Advice for interview

Discussion in 'Pre-Medical - MD' started by nmehta211, Feb 16, 2000.

  1. nmehta211

    nmehta211 Member

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    Hi all,

    I have an interview coming up at UCONN Medical school. I know my application has one weak point, my gpa, but all other items are great (solid mcat, clincal and research experience, letters of rec., extra curric., volunteer work, etc.). How can i highlight my strong points and show that i will make a good physician without hiding my weak grades? the school knows me well, since i have done several summer programs with them, thus i feel if i have a good interview, i will have a good chance of getting in. thanks for the help.
     
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  3. ana

    ana

    First of all, if it isn't mentioned, do not bring it up yourself -- even at the end when they ask, "Is there anything else you want to tell me?" Instead, use the opportunity to update them on what you have been doing since you applied. For instance, if you have had more grades come in since the application (and they are good ones), let them know. No need to make a verbal list, just type an update letter and hand it to the interviewer. Let them know about any new leadership position, awards, accomplishments. Also, let them know what it is you like about the school (if they haven't already asked).

    The fact you are being interviewed is an indication that they think you are academically qualified. If they mention grades at all and directly challenge you to defend yours, then do not admit you have a low gpa, just say that you managed to maintain highly respectable grades while working, volunteering, etc. Get the picture? Everything you say about yourself during the interview is meant to sell you... do not cut your own throat.


    Good luck to you.

     
  4. nmehta211

    nmehta211 Member

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    Hi ana,

    Thanks for your response. Since the time of my application submission, i have been busy with a postbac program. Unfortunately, I became ill at finals, and my final grades didn't reflect my hard work during the semester, but i received glowing recommendations from the professors to compensate. i guess we all have a twist of bad luck every now and then.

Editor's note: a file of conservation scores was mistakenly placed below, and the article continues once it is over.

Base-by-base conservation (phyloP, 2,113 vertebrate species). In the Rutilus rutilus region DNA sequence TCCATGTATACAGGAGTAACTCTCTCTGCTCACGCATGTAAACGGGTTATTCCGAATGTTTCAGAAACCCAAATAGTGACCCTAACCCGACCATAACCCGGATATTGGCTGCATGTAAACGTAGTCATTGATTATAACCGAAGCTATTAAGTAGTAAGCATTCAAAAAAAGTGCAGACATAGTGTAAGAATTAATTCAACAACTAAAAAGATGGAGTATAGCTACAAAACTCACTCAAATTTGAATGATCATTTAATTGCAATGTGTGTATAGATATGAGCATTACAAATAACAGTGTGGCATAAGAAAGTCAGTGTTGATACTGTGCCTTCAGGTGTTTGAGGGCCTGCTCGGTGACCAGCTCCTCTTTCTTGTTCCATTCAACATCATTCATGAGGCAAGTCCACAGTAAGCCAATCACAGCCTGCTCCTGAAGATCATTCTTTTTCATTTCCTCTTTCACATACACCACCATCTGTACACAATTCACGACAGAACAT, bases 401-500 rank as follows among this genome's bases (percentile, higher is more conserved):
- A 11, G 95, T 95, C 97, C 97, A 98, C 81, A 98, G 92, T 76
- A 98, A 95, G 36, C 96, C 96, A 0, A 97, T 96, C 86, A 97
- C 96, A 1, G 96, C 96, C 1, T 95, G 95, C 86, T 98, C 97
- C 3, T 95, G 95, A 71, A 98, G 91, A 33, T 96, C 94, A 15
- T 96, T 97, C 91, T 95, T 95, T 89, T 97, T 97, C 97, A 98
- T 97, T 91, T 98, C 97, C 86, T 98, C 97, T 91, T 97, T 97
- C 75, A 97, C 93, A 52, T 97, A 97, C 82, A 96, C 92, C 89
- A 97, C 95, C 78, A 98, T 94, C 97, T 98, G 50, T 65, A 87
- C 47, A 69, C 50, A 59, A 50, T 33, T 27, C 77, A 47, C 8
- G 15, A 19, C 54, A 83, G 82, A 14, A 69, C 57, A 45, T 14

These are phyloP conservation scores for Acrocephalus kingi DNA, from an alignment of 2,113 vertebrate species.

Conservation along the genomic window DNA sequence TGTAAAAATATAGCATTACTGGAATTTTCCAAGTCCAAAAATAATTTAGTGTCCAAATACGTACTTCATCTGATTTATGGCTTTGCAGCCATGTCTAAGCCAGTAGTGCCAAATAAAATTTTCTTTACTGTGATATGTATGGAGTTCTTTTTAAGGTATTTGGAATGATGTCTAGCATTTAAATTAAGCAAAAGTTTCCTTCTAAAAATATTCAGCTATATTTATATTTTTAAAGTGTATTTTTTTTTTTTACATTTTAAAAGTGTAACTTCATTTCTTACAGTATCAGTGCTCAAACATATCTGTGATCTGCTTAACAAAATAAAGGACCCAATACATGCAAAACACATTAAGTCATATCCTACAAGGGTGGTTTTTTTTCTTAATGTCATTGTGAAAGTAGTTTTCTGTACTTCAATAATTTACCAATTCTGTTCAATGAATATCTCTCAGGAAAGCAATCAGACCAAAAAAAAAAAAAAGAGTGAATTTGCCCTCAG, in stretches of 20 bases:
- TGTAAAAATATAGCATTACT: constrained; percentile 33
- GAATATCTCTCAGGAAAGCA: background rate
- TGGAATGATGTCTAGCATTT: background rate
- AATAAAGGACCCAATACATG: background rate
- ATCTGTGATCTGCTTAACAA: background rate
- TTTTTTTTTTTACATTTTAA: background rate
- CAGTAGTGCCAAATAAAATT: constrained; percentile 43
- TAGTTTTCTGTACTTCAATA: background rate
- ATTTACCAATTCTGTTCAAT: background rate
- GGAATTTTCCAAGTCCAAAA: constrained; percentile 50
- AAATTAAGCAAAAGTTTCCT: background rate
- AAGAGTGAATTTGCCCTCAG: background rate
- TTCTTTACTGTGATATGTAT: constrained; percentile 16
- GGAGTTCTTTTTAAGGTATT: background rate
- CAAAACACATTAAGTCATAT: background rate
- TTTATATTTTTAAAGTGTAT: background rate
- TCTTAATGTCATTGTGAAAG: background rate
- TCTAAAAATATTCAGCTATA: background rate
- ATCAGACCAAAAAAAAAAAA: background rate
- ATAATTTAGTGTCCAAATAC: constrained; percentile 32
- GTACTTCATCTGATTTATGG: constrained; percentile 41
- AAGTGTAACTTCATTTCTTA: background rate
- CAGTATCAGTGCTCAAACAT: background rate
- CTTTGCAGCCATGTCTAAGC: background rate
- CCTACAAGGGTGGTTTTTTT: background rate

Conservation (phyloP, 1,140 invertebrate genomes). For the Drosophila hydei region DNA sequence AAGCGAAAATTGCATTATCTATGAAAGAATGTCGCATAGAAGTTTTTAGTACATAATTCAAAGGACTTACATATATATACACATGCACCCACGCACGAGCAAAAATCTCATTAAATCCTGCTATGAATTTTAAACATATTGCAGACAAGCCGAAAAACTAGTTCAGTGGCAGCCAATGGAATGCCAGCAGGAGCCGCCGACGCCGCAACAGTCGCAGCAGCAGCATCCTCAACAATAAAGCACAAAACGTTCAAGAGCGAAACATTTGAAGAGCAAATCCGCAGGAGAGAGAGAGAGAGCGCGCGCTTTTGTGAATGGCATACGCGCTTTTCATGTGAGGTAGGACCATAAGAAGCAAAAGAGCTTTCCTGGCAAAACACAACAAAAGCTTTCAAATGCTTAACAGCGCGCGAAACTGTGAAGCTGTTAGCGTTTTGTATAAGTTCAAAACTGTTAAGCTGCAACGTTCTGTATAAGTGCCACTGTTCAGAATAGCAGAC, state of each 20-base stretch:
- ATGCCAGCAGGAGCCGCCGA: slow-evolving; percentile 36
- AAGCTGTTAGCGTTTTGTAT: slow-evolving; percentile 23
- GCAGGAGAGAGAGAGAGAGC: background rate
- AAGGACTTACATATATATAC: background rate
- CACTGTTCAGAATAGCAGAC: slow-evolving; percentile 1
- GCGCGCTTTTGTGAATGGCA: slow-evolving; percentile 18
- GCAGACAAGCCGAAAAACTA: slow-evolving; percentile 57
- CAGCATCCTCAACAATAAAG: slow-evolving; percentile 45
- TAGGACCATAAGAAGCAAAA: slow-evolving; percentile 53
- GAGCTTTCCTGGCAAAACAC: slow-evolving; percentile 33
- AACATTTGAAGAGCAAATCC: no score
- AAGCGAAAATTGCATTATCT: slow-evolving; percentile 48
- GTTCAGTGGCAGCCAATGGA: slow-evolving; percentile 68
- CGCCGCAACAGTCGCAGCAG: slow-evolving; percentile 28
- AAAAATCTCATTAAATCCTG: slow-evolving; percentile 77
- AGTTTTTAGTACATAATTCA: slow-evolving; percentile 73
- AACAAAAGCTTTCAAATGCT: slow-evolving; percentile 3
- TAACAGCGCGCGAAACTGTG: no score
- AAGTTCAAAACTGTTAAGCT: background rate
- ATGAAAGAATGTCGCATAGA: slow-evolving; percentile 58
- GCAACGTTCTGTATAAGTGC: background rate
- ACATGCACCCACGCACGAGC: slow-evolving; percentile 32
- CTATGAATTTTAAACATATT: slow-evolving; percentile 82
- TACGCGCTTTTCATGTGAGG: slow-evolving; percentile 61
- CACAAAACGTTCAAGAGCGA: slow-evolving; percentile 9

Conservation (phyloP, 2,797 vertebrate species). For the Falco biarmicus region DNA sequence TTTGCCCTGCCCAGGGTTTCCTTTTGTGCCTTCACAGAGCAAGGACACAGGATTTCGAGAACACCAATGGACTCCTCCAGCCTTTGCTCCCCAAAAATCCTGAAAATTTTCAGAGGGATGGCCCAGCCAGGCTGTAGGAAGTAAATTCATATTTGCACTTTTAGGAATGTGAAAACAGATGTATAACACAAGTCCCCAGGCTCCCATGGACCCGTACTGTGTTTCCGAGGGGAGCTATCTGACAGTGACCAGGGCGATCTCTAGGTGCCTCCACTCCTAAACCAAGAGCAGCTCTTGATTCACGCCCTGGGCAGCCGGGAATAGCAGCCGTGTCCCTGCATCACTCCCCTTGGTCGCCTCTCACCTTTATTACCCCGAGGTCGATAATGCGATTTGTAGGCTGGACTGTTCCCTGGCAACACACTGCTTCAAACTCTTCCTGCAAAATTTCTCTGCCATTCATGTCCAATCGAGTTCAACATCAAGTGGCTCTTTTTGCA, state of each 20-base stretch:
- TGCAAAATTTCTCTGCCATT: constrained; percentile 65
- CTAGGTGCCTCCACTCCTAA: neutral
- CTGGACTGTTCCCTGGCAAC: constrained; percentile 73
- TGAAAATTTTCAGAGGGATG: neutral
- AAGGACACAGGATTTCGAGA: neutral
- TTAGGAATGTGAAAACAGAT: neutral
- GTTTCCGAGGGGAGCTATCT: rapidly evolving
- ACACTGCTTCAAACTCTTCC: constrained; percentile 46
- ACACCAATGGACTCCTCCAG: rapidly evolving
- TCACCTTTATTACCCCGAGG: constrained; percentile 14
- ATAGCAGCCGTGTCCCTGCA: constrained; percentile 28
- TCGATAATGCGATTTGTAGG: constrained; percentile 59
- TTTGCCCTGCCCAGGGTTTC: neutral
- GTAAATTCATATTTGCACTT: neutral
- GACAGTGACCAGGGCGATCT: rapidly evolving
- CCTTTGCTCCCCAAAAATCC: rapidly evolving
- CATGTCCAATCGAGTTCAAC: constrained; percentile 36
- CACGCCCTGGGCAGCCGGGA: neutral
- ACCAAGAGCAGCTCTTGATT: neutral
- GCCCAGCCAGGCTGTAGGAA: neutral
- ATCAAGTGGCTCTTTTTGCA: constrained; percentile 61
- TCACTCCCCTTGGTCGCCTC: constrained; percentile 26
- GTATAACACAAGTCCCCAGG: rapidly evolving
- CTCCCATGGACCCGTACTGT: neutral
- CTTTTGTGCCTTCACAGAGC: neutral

any advice for questions concerning interests in fields of practice? i know this particular school trains mainly primary care physicians, however, i cannot honestly make that decision or inclination now. should i just tell them what they want to hear?
     
  5. ana

    ana

    The best thing to do is to be sincere. ARE you interested in primary care? If you were, then tell you should them so and be enthusiastic.

    Frankly, I wouldn't try to bluff if I were you. I have interviewed lots of student applicants, and I can smell insincerity a mile a way.

    If you don't know, then say so. However, it is perfectly fair game for you to speculate based on your interests. Do you have any experience working with children that you enjoyed? Then mention it and say ".. maybe peds?.." Do you have interest in prevention and well health care? Then say so... that is one of the foundations of family practice. You get the picture, right?

    Don't lie and don't try to con your interviewer. I can tell you from personal experience that nothing is more irritating than finding an applicant who thinks I am too big a schmuck to know when I am getting a snow job. However, I give full marks for intelligent and open minded answers (that have some mark of sincerity because they contain details and specific examples) even when they do not conform to my personal beliefs.

     
  6. nicolette

    nicolette Member

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    It's been my experience that most interviewers just want to get to know you. Think of your interview as a great opportunity to show the school that you not only look great on paper, but that you're an interesting person with good communication skills as well. Keep a list in your head about the areas you want to focus on during your interview and try to steer the interview towards the topics that you want to elaborate on. Ask questions...not just about what the school offers you, but also ask questions about your interviewer's opinions, etc. Don't be afraid to carry on a conversation with your interviewer. I think many students sometimes think of the interview as a process where it's all about you, but try to think of it as more like a conversation than an interview. This takes some of the pressure off of you, too and gives you a chance to find out something about your interviewer.

    Best of luck!
     
  7. nmehta211

    nmehta211 Member

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    Thanks for the responses everyone...i had a great interview and am now just waiting to hear.
     

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